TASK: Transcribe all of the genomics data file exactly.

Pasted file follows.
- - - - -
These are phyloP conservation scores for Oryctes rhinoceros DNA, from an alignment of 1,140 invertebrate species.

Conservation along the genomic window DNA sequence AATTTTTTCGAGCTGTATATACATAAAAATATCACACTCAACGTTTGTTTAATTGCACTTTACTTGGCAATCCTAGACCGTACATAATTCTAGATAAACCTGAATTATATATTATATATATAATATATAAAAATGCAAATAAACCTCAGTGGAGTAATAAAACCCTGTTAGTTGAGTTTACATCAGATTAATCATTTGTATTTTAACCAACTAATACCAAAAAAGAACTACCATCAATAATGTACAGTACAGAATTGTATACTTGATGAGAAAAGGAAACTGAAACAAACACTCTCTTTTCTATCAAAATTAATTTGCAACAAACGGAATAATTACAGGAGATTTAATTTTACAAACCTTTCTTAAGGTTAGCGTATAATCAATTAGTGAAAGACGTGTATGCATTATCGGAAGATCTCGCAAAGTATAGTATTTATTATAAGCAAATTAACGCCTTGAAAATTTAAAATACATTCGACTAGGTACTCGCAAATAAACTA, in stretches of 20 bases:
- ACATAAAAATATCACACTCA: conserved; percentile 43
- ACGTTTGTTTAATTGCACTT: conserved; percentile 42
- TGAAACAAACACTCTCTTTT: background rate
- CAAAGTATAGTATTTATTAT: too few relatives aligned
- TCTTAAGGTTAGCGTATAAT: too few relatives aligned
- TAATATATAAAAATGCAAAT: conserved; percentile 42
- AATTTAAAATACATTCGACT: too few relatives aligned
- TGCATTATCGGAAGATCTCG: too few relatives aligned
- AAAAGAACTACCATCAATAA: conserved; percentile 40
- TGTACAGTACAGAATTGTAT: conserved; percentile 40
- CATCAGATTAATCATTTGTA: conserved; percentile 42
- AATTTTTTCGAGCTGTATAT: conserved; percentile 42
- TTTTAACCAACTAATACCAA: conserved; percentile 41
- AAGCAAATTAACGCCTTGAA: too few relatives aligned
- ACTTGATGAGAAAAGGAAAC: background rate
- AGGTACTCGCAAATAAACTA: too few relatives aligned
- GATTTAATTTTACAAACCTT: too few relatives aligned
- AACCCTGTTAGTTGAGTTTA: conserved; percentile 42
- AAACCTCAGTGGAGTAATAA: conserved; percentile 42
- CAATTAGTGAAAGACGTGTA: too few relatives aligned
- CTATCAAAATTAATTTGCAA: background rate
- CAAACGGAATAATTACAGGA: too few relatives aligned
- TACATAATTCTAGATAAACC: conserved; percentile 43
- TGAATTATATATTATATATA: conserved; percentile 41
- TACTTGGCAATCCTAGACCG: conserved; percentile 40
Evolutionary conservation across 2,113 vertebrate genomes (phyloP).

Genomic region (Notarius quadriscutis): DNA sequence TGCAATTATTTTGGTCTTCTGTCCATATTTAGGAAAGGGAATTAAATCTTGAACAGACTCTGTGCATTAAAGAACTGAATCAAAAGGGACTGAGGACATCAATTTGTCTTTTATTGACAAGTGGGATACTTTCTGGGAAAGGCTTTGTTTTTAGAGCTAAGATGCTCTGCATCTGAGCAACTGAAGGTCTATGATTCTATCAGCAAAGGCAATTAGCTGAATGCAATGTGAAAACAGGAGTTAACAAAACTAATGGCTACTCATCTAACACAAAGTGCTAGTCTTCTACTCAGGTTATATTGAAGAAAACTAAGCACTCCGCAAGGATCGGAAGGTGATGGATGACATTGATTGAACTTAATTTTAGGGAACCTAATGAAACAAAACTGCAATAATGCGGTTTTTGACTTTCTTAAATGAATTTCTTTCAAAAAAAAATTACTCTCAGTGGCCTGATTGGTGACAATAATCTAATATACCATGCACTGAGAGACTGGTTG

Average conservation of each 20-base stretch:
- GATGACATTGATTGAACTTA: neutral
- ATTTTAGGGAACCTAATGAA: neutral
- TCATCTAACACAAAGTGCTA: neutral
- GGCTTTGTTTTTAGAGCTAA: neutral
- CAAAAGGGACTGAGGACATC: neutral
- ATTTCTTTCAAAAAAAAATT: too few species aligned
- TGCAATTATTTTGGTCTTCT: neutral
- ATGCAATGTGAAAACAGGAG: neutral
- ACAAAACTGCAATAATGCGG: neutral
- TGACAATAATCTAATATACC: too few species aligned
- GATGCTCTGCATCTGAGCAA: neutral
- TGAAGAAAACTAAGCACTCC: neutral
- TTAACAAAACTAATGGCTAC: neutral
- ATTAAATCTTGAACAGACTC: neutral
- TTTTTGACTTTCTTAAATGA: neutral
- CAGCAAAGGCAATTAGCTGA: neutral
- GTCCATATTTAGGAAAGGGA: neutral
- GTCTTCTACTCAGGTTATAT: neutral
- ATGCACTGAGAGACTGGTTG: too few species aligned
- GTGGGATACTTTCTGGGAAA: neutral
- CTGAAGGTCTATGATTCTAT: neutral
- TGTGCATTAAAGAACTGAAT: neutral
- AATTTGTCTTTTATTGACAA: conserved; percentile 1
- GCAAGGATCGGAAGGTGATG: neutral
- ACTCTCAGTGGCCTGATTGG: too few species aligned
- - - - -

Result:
These are phyloP conservation scores for Oryctes rhinoceros DNA, from an alignment of 1,140 invertebrate species.

Conservation along the genomic window DNA sequence AATTTTTTCGAGCTGTATATACATAAAAATATCACACTCAACGTTTGTTTAATTGCACTTTACTTGGCAATCCTAGACCGTACATAATTCTAGATAAACCTGAATTATATATTATATATATAATATATAAAAATGCAAATAAACCTCAGTGGAGTAATAAAACCCTGTTAGTTGAGTTTACATCAGATTAATCATTTGTATTTTAACCAACTAATACCAAAAAAGAACTACCATCAATAATGTACAGTACAGAATTGTATACTTGATGAGAAAAGGAAACTGAAACAAACACTCTCTTTTCTATCAAAATTAATTTGCAACAAACGGAATAATTACAGGAGATTTAATTTTACAAACCTTTCTTAAGGTTAGCGTATAATCAATTAGTGAAAGACGTGTATGCATTATCGGAAGATCTCGCAAAGTATAGTATTTATTATAAGCAAATTAACGCCTTGAAAATTTAAAATACATTCGACTAGGTACTCGCAAATAAACTA, in stretches of 20 bases:
- ACATAAAAATATCACACTCA: conserved; percentile 43
- ACGTTTGTTTAATTGCACTT: conserved; percentile 42
- TGAAACAAACACTCTCTTTT: background rate
- CAAAGTATAGTATTTATTAT: too few relatives aligned
- TCTTAAGGTTAGCGTATAAT: too few relatives aligned
- TAATATATAAAAATGCAAAT: conserved; percentile 42
- AATTTAAAATACATTCGACT: too few relatives aligned
- TGCATTATCGGAAGATCTCG: too few relatives aligned
- AAAAGAACTACCATCAATAA: conserved; percentile 40
- TGTACAGTACAGAATTGTAT: conserved; percentile 40
- CATCAGATTAATCATTTGTA: conserved; percentile 42
- AATTTTTTCGAGCTGTATAT: conserved; percentile 42
- TTTTAACCAACTAATACCAA: conserved; percentile 41
- AAGCAAATTAACGCCTTGAA: too few relatives aligned
- ACTTGATGAGAAAAGGAAAC: background rate
- AGGTACTCGCAAATAAACTA: too few relatives aligned
- GATTTAATTTTACAAACCTT: too few relatives aligned
- AACCCTGTTAGTTGAGTTTA: conserved; percentile 42
- AAACCTCAGTGGAGTAATAA: conserved; percentile 42
- CAATTAGTGAAAGACGTGTA: too few relatives aligned
- CTATCAAAATTAATTTGCAA: background rate
- CAAACGGAATAATTACAGGA: too few relatives aligned
- TACATAATTCTAGATAAACC: conserved; percentile 43
- TGAATTATATATTATATATA: conserved; percentile 41
- TACTTGGCAATCCTAGACCG: conserved; percentile 40
Evolutionary conservation across 2,113 vertebrate genomes (phyloP).

Genomic region (Notarius quadriscutis): DNA sequence TGCAATTATTTTGGTCTTCTGTCCATATTTAGGAAAGGGAATTAAATCTTGAACAGACTCTGTGCATTAAAGAACTGAATCAAAAGGGACTGAGGACATCAATTTGTCTTTTATTGACAAGTGGGATACTTTCTGGGAAAGGCTTTGTTTTTAGAGCTAAGATGCTCTGCATCTGAGCAACTGAAGGTCTATGATTCTATCAGCAAAGGCAATTAGCTGAATGCAATGTGAAAACAGGAGTTAACAAAACTAATGGCTACTCATCTAACACAAAGTGCTAGTCTTCTACTCAGGTTATATTGAAGAAAACTAAGCACTCCGCAAGGATCGGAAGGTGATGGATGACATTGATTGAACTTAATTTTAGGGAACCTAATGAAACAAAACTGCAATAATGCGGTTTTTGACTTTCTTAAATGAATTTCTTTCAAAAAAAAATTACTCTCAGTGGCCTGATTGGTGACAATAATCTAATATACCATGCACTGAGAGACTGGTTG

Average conservation of each 20-base stretch:
- GATGACATTGATTGAACTTA: neutral
- ATTTTAGGGAACCTAATGAA: neutral
- TCATCTAACACAAAGTGCTA: neutral
- GGCTTTGTTTTTAGAGCTAA: neutral
- CAAAAGGGACTGAGGACATC: neutral
- ATTTCTTTCAAAAAAAAATT: too few species aligned
- TGCAATTATTTTGGTCTTCT: neutral
- ATGCAATGTGAAAACAGGAG: neutral
- ACAAAACTGCAATAATGCGG: neutral
- TGACAATAATCTAATATACC: too few species aligned
- GATGCTCTGCATCTGAGCAA: neutral
- TGAAGAAAACTAAGCACTCC: neutral
- TTAACAAAACTAATGGCTAC: neutral
- ATTAAATCTTGAACAGACTC: neutral
- TTTTTGACTTTCTTAAATGA: neutral
- CAGCAAAGGCAATTAGCTGA: neutral
- GTCCATATTTAGGAAAGGGA: neutral
- GTCTTCTACTCAGGTTATAT: neutral
- ATGCACTGAGAGACTGGTTG: too few species aligned
- GTGGGATACTTTCTGGGAAA: neutral
- CTGAAGGTCTATGATTCTAT: neutral
- TGTGCATTAAAGAACTGAAT: neutral
- AATTTGTCTTTTATTGACAA: conserved; percentile 1
- GCAAGGATCGGAAGGTGATG: neutral
- ACTCTCAGTGGCCTGATTGG: too few species aligned